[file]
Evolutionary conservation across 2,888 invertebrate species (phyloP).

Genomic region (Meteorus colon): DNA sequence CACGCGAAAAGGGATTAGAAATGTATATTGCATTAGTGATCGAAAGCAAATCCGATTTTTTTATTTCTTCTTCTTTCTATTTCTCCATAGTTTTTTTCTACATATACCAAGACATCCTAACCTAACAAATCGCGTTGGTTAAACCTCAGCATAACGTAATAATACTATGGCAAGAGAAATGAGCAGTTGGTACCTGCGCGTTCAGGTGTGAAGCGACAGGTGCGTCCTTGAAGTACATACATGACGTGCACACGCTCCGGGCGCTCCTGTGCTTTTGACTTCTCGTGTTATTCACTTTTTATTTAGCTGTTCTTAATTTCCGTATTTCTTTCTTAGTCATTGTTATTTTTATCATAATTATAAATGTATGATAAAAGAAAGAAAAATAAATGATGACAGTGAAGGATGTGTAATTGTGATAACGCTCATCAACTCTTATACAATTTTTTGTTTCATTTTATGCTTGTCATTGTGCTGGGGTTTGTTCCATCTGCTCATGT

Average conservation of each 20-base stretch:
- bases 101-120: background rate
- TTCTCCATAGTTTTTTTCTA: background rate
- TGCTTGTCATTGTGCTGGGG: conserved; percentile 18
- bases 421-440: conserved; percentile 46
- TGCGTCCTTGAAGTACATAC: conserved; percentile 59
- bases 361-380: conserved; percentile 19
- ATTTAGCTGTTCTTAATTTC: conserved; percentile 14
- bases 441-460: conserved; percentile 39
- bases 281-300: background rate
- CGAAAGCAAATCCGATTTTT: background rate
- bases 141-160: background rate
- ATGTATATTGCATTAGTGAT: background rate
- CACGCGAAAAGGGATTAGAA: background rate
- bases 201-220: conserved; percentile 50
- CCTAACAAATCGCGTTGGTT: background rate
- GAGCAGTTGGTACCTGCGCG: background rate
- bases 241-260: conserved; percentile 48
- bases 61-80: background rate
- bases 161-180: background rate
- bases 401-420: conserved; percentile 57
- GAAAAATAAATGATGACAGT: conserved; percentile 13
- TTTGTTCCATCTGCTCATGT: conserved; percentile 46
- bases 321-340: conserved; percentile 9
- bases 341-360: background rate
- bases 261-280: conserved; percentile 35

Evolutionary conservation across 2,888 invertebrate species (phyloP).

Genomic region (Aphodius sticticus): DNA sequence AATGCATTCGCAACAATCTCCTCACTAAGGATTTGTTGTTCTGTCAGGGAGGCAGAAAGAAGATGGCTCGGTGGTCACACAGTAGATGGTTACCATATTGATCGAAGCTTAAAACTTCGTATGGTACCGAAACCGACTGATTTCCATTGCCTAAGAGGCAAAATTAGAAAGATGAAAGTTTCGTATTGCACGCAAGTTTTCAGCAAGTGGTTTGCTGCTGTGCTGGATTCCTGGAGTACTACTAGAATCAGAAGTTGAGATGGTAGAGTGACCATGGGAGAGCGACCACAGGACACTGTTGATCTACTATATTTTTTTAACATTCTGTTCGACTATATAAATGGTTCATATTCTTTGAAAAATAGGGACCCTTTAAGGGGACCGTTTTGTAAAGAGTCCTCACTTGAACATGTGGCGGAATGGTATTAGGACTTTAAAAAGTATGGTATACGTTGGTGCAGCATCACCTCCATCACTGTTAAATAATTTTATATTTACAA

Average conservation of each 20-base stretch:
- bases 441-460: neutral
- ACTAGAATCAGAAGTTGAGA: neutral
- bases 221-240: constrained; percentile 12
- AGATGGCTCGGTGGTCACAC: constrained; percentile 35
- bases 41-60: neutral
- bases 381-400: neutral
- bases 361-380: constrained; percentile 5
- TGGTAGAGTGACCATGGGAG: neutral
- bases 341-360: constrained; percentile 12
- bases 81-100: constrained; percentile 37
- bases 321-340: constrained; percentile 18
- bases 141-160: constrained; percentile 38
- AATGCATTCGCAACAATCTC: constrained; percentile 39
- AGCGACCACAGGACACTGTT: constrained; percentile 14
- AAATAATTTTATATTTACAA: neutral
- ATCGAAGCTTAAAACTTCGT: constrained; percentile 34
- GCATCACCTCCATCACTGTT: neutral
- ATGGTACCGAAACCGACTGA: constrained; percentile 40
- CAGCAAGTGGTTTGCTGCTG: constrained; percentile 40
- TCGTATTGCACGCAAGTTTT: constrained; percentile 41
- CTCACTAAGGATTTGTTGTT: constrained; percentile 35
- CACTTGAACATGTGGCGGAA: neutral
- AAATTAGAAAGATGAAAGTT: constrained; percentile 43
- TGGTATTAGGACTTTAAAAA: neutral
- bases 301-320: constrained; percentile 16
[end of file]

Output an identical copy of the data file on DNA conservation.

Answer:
Evolutionary conservation across 2,888 invertebrate species (phyloP).

Genomic region (Meteorus colon): DNA sequence CACGCGAAAAGGGATTAGAAATGTATATTGCATTAGTGATCGAAAGCAAATCCGATTTTTTTATTTCTTCTTCTTTCTATTTCTCCATAGTTTTTTTCTACATATACCAAGACATCCTAACCTAACAAATCGCGTTGGTTAAACCTCAGCATAACGTAATAATACTATGGCAAGAGAAATGAGCAGTTGGTACCTGCGCGTTCAGGTGTGAAGCGACAGGTGCGTCCTTGAAGTACATACATGACGTGCACACGCTCCGGGCGCTCCTGTGCTTTTGACTTCTCGTGTTATTCACTTTTTATTTAGCTGTTCTTAATTTCCGTATTTCTTTCTTAGTCATTGTTATTTTTATCATAATTATAAATGTATGATAAAAGAAAGAAAAATAAATGATGACAGTGAAGGATGTGTAATTGTGATAACGCTCATCAACTCTTATACAATTTTTTGTTTCATTTTATGCTTGTCATTGTGCTGGGGTTTGTTCCATCTGCTCATGT

Average conservation of each 20-base stretch:
- bases 101-120: background rate
- TTCTCCATAGTTTTTTTCTA: background rate
- TGCTTGTCATTGTGCTGGGG: conserved; percentile 18
- bases 421-440: conserved; percentile 46
- TGCGTCCTTGAAGTACATAC: conserved; percentile 59
- bases 361-380: conserved; percentile 19
- ATTTAGCTGTTCTTAATTTC: conserved; percentile 14
- bases 441-460: conserved; percentile 39
- bases 281-300: background rate
- CGAAAGCAAATCCGATTTTT: background rate
- bases 141-160: background rate
- ATGTATATTGCATTAGTGAT: background rate
- CACGCGAAAAGGGATTAGAA: background rate
- bases 201-220: conserved; percentile 50
- CCTAACAAATCGCGTTGGTT: background rate
- GAGCAGTTGGTACCTGCGCG: background rate
- bases 241-260: conserved; percentile 48
- bases 61-80: background rate
- bases 161-180: background rate
- bases 401-420: conserved; percentile 57
- GAAAAATAAATGATGACAGT: conserved; percentile 13
- TTTGTTCCATCTGCTCATGT: conserved; percentile 46
- bases 321-340: conserved; percentile 9
- bases 341-360: background rate
- bases 261-280: conserved; percentile 35

Evolutionary conservation across 2,888 invertebrate species (phyloP).

Genomic region (Aphodius sticticus): DNA sequence AATGCATTCGCAACAATCTCCTCACTAAGGATTTGTTGTTCTGTCAGGGAGGCAGAAAGAAGATGGCTCGGTGGTCACACAGTAGATGGTTACCATATTGATCGAAGCTTAAAACTTCGTATGGTACCGAAACCGACTGATTTCCATTGCCTAAGAGGCAAAATTAGAAAGATGAAAGTTTCGTATTGCACGCAAGTTTTCAGCAAGTGGTTTGCTGCTGTGCTGGATTCCTGGAGTACTACTAGAATCAGAAGTTGAGATGGTAGAGTGACCATGGGAGAGCGACCACAGGACACTGTTGATCTACTATATTTTTTTAACATTCTGTTCGACTATATAAATGGTTCATATTCTTTGAAAAATAGGGACCCTTTAAGGGGACCGTTTTGTAAAGAGTCCTCACTTGAACATGTGGCGGAATGGTATTAGGACTTTAAAAAGTATGGTATACGTTGGTGCAGCATCACCTCCATCACTGTTAAATAATTTTATATTTACAA

Average conservation of each 20-base stretch:
- bases 441-460: neutral
- ACTAGAATCAGAAGTTGAGA: neutral
- bases 221-240: constrained; percentile 12
- AGATGGCTCGGTGGTCACAC: constrained; percentile 35
- bases 41-60: neutral
- bases 381-400: neutral
- bases 361-380: constrained; percentile 5
- TGGTAGAGTGACCATGGGAG: neutral
- bases 341-360: constrained; percentile 12
- bases 81-100: constrained; percentile 37
- bases 321-340: constrained; percentile 18
- bases 141-160: constrained; percentile 38
- AATGCATTCGCAACAATCTC: constrained; percentile 39
- AGCGACCACAGGACACTGTT: constrained; percentile 14
- AAATAATTTTATATTTACAA: neutral
- ATCGAAGCTTAAAACTTCGT: constrained; percentile 34
- GCATCACCTCCATCACTGTT: neutral
- ATGGTACCGAAACCGACTGA: constrained; percentile 40
- CAGCAAGTGGTTTGCTGCTG: constrained; percentile 40
- TCGTATTGCACGCAAGTTTT: constrained; percentile 41
- CTCACTAAGGATTTGTTGTT: constrained; percentile 35
- CACTTGAACATGTGGCGGAA: neutral
- AAATTAGAAAGATGAAAGTT: constrained; percentile 43
- TGGTATTAGGACTTTAAAAA: neutral
- bases 301-320: constrained; percentile 16